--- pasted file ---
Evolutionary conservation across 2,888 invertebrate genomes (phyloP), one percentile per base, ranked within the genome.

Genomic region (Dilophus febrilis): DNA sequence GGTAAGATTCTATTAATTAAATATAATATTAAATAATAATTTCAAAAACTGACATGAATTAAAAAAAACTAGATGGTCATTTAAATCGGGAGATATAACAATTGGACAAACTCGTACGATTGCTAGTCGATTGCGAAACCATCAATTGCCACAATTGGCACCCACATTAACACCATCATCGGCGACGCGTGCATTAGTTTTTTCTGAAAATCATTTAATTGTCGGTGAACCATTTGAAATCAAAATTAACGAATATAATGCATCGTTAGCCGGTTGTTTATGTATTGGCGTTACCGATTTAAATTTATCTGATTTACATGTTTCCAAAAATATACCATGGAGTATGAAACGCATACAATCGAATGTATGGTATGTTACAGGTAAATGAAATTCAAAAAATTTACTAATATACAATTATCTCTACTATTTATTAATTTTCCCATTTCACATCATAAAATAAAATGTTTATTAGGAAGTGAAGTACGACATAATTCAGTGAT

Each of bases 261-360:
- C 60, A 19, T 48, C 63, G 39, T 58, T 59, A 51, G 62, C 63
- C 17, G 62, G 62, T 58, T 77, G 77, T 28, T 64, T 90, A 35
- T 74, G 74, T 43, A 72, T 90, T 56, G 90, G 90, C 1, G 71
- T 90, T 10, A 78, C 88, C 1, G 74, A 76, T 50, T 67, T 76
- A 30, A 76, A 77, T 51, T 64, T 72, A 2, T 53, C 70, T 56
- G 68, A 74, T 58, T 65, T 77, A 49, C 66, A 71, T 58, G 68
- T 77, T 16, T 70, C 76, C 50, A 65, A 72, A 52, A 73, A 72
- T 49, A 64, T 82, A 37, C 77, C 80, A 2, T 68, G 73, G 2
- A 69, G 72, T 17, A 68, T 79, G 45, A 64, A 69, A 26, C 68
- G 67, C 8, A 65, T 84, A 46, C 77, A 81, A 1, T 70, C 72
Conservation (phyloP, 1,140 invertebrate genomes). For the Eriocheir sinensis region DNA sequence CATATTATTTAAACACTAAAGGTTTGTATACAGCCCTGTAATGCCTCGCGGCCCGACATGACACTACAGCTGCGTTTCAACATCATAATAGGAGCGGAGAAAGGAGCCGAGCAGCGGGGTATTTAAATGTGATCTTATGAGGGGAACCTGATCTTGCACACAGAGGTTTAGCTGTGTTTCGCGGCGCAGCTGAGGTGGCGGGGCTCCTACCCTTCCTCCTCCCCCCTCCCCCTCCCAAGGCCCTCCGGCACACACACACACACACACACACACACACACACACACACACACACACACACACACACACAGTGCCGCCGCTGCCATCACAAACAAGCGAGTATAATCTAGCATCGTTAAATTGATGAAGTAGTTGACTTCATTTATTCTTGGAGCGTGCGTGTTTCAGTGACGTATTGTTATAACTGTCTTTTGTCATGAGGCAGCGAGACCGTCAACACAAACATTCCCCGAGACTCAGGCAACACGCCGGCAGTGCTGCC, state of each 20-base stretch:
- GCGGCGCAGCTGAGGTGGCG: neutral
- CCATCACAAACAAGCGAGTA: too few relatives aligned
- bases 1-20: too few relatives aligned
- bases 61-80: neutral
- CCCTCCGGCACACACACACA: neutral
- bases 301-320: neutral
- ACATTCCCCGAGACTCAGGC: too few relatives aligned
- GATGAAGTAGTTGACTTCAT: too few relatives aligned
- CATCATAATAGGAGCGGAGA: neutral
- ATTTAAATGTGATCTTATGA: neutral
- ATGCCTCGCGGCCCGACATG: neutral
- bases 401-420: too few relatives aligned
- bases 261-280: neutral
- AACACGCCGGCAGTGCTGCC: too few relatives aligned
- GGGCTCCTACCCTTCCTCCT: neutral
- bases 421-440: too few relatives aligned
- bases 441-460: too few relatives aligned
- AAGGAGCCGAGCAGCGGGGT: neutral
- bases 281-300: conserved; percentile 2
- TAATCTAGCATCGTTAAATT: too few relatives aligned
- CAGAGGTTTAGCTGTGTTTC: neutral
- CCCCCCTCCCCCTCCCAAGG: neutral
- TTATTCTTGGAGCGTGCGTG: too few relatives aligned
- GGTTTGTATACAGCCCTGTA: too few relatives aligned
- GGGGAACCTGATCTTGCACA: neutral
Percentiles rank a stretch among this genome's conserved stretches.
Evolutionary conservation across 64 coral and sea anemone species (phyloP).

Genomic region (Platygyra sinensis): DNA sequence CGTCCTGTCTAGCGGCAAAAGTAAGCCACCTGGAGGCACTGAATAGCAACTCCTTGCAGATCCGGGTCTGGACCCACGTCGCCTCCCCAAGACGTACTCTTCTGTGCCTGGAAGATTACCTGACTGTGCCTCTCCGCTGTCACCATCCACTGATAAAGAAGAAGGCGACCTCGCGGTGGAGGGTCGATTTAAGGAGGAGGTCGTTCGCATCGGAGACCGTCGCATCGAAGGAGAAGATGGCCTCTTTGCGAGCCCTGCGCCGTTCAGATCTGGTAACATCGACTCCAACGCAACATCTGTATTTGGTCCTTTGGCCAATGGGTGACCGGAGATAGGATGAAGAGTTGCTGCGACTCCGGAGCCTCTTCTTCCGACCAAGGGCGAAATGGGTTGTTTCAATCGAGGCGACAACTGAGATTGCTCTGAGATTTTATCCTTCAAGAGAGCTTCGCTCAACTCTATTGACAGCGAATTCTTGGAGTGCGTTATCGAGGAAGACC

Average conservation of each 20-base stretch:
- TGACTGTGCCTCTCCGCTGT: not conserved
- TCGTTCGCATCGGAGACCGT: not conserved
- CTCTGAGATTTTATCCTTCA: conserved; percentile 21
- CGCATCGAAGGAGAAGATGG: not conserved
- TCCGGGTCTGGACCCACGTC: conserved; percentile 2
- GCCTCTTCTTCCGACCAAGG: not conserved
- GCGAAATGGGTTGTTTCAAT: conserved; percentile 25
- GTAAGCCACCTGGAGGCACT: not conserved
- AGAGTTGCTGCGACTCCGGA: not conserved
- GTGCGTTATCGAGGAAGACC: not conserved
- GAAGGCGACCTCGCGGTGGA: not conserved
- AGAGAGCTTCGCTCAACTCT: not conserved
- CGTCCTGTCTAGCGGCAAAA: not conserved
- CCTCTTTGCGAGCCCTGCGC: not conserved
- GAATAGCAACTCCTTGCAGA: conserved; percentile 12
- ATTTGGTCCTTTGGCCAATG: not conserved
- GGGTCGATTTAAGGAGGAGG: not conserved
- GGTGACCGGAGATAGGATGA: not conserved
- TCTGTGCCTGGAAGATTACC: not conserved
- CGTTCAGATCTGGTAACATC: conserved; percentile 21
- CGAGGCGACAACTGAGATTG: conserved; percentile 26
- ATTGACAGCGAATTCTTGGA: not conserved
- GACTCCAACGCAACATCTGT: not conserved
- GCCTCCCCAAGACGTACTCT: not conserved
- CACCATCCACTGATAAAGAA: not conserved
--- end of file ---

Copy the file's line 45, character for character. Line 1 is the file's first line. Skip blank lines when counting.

- TCGTTCGCATCGGAGACCGT: not conserved